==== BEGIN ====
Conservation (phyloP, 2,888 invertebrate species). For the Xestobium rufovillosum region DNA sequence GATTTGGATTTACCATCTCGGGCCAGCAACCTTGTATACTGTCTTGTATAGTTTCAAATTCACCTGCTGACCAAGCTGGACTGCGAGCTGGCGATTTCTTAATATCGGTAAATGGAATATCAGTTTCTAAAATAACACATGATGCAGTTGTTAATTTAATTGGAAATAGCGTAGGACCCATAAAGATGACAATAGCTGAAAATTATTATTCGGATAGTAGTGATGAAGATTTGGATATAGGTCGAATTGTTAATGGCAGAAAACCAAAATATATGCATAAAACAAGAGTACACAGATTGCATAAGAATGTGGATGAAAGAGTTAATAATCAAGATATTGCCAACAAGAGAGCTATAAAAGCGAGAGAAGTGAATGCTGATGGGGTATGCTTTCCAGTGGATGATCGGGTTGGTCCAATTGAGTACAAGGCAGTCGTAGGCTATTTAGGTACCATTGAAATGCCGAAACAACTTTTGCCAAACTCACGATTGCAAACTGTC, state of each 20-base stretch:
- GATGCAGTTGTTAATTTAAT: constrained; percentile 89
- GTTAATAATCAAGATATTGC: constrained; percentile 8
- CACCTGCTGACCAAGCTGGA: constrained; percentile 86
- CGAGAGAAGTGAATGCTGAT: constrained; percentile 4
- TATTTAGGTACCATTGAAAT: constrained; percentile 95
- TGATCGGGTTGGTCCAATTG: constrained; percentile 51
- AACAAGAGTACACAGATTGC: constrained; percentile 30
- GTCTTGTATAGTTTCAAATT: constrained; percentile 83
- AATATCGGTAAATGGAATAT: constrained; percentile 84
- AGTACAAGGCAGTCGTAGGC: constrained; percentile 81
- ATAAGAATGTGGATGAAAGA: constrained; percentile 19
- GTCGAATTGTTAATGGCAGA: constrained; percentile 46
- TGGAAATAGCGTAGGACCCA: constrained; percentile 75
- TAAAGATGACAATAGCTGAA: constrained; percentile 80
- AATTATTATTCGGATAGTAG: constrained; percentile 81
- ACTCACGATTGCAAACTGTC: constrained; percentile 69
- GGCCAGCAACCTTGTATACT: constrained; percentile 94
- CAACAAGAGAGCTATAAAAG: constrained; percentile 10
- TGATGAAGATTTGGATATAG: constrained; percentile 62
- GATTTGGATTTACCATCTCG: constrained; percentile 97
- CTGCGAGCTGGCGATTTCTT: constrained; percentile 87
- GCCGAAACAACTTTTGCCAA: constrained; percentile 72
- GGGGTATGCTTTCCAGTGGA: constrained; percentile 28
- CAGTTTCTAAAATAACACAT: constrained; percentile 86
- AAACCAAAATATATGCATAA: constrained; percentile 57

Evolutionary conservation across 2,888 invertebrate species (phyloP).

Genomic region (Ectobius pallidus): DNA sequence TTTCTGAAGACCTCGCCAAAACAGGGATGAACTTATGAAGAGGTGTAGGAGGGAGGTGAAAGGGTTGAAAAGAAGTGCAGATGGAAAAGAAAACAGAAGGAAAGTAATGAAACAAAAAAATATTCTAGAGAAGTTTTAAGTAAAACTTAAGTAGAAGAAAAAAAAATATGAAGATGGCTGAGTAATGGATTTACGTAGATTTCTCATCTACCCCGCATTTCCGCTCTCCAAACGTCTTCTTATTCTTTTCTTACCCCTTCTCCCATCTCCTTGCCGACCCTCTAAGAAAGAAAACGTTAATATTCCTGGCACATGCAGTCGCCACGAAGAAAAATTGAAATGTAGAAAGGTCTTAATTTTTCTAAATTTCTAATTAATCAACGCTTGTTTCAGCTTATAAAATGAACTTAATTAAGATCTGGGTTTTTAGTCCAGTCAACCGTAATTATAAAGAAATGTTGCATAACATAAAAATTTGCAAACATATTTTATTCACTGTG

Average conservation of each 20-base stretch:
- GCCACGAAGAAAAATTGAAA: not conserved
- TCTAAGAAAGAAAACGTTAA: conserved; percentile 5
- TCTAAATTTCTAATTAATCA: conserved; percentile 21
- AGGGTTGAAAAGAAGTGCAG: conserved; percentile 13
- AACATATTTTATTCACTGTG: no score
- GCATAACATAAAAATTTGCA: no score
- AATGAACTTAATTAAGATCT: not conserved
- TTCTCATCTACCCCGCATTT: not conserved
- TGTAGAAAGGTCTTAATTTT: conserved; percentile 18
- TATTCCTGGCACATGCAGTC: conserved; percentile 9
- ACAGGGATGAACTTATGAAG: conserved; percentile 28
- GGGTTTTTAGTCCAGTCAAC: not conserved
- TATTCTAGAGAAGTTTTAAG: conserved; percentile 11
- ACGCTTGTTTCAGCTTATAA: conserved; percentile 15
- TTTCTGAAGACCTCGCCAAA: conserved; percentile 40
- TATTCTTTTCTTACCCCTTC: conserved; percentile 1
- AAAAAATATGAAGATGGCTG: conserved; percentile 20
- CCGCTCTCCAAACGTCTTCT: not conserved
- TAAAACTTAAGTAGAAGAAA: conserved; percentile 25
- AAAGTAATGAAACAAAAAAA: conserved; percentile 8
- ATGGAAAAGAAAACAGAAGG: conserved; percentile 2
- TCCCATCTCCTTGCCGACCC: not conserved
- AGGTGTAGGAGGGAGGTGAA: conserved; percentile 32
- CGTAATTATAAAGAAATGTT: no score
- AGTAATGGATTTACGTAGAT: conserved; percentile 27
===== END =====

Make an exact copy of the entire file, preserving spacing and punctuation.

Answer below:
Conservation (phyloP, 2,888 invertebrate species). For the Xestobium rufovillosum region DNA sequence GATTTGGATTTACCATCTCGGGCCAGCAACCTTGTATACTGTCTTGTATAGTTTCAAATTCACCTGCTGACCAAGCTGGACTGCGAGCTGGCGATTTCTTAATATCGGTAAATGGAATATCAGTTTCTAAAATAACACATGATGCAGTTGTTAATTTAATTGGAAATAGCGTAGGACCCATAAAGATGACAATAGCTGAAAATTATTATTCGGATAGTAGTGATGAAGATTTGGATATAGGTCGAATTGTTAATGGCAGAAAACCAAAATATATGCATAAAACAAGAGTACACAGATTGCATAAGAATGTGGATGAAAGAGTTAATAATCAAGATATTGCCAACAAGAGAGCTATAAAAGCGAGAGAAGTGAATGCTGATGGGGTATGCTTTCCAGTGGATGATCGGGTTGGTCCAATTGAGTACAAGGCAGTCGTAGGCTATTTAGGTACCATTGAAATGCCGAAACAACTTTTGCCAAACTCACGATTGCAAACTGTC, state of each 20-base stretch:
- GATGCAGTTGTTAATTTAAT: constrained; percentile 89
- GTTAATAATCAAGATATTGC: constrained; percentile 8
- CACCTGCTGACCAAGCTGGA: constrained; percentile 86
- CGAGAGAAGTGAATGCTGAT: constrained; percentile 4
- TATTTAGGTACCATTGAAAT: constrained; percentile 95
- TGATCGGGTTGGTCCAATTG: constrained; percentile 51
- AACAAGAGTACACAGATTGC: constrained; percentile 30
- GTCTTGTATAGTTTCAAATT: constrained; percentile 83
- AATATCGGTAAATGGAATAT: constrained; percentile 84
- AGTACAAGGCAGTCGTAGGC: constrained; percentile 81
- ATAAGAATGTGGATGAAAGA: constrained; percentile 19
- GTCGAATTGTTAATGGCAGA: constrained; percentile 46
- TGGAAATAGCGTAGGACCCA: constrained; percentile 75
- TAAAGATGACAATAGCTGAA: constrained; percentile 80
- AATTATTATTCGGATAGTAG: constrained; percentile 81
- ACTCACGATTGCAAACTGTC: constrained; percentile 69
- GGCCAGCAACCTTGTATACT: constrained; percentile 94
- CAACAAGAGAGCTATAAAAG: constrained; percentile 10
- TGATGAAGATTTGGATATAG: constrained; percentile 62
- GATTTGGATTTACCATCTCG: constrained; percentile 97
- CTGCGAGCTGGCGATTTCTT: constrained; percentile 87
- GCCGAAACAACTTTTGCCAA: constrained; percentile 72
- GGGGTATGCTTTCCAGTGGA: constrained; percentile 28
- CAGTTTCTAAAATAACACAT: constrained; percentile 86
- AAACCAAAATATATGCATAA: constrained; percentile 57

Evolutionary conservation across 2,888 invertebrate species (phyloP).

Genomic region (Ectobius pallidus): DNA sequence TTTCTGAAGACCTCGCCAAAACAGGGATGAACTTATGAAGAGGTGTAGGAGGGAGGTGAAAGGGTTGAAAAGAAGTGCAGATGGAAAAGAAAACAGAAGGAAAGTAATGAAACAAAAAAATATTCTAGAGAAGTTTTAAGTAAAACTTAAGTAGAAGAAAAAAAAATATGAAGATGGCTGAGTAATGGATTTACGTAGATTTCTCATCTACCCCGCATTTCCGCTCTCCAAACGTCTTCTTATTCTTTTCTTACCCCTTCTCCCATCTCCTTGCCGACCCTCTAAGAAAGAAAACGTTAATATTCCTGGCACATGCAGTCGCCACGAAGAAAAATTGAAATGTAGAAAGGTCTTAATTTTTCTAAATTTCTAATTAATCAACGCTTGTTTCAGCTTATAAAATGAACTTAATTAAGATCTGGGTTTTTAGTCCAGTCAACCGTAATTATAAAGAAATGTTGCATAACATAAAAATTTGCAAACATATTTTATTCACTGTG

Average conservation of each 20-base stretch:
- GCCACGAAGAAAAATTGAAA: not conserved
- TCTAAGAAAGAAAACGTTAA: conserved; percentile 5
- TCTAAATTTCTAATTAATCA: conserved; percentile 21
- AGGGTTGAAAAGAAGTGCAG: conserved; percentile 13
- AACATATTTTATTCACTGTG: no score
- GCATAACATAAAAATTTGCA: no score
- AATGAACTTAATTAAGATCT: not conserved
- TTCTCATCTACCCCGCATTT: not conserved
- TGTAGAAAGGTCTTAATTTT: conserved; percentile 18
- TATTCCTGGCACATGCAGTC: conserved; percentile 9
- ACAGGGATGAACTTATGAAG: conserved; percentile 28
- GGGTTTTTAGTCCAGTCAAC: not conserved
- TATTCTAGAGAAGTTTTAAG: conserved; percentile 11
- ACGCTTGTTTCAGCTTATAA: conserved; percentile 15
- TTTCTGAAGACCTCGCCAAA: conserved; percentile 40
- TATTCTTTTCTTACCCCTTC: conserved; percentile 1
- AAAAAATATGAAGATGGCTG: conserved; percentile 20
- CCGCTCTCCAAACGTCTTCT: not conserved
- TAAAACTTAAGTAGAAGAAA: conserved; percentile 25
- AAAGTAATGAAACAAAAAAA: conserved; percentile 8
- ATGGAAAAGAAAACAGAAGG: conserved; percentile 2
- TCCCATCTCCTTGCCGACCC: not conserved
- AGGTGTAGGAGGGAGGTGAA: conserved; percentile 32
- CGTAATTATAAAGAAATGTT: no score
- AGTAATGGATTTACGTAGAT: conserved; percentile 27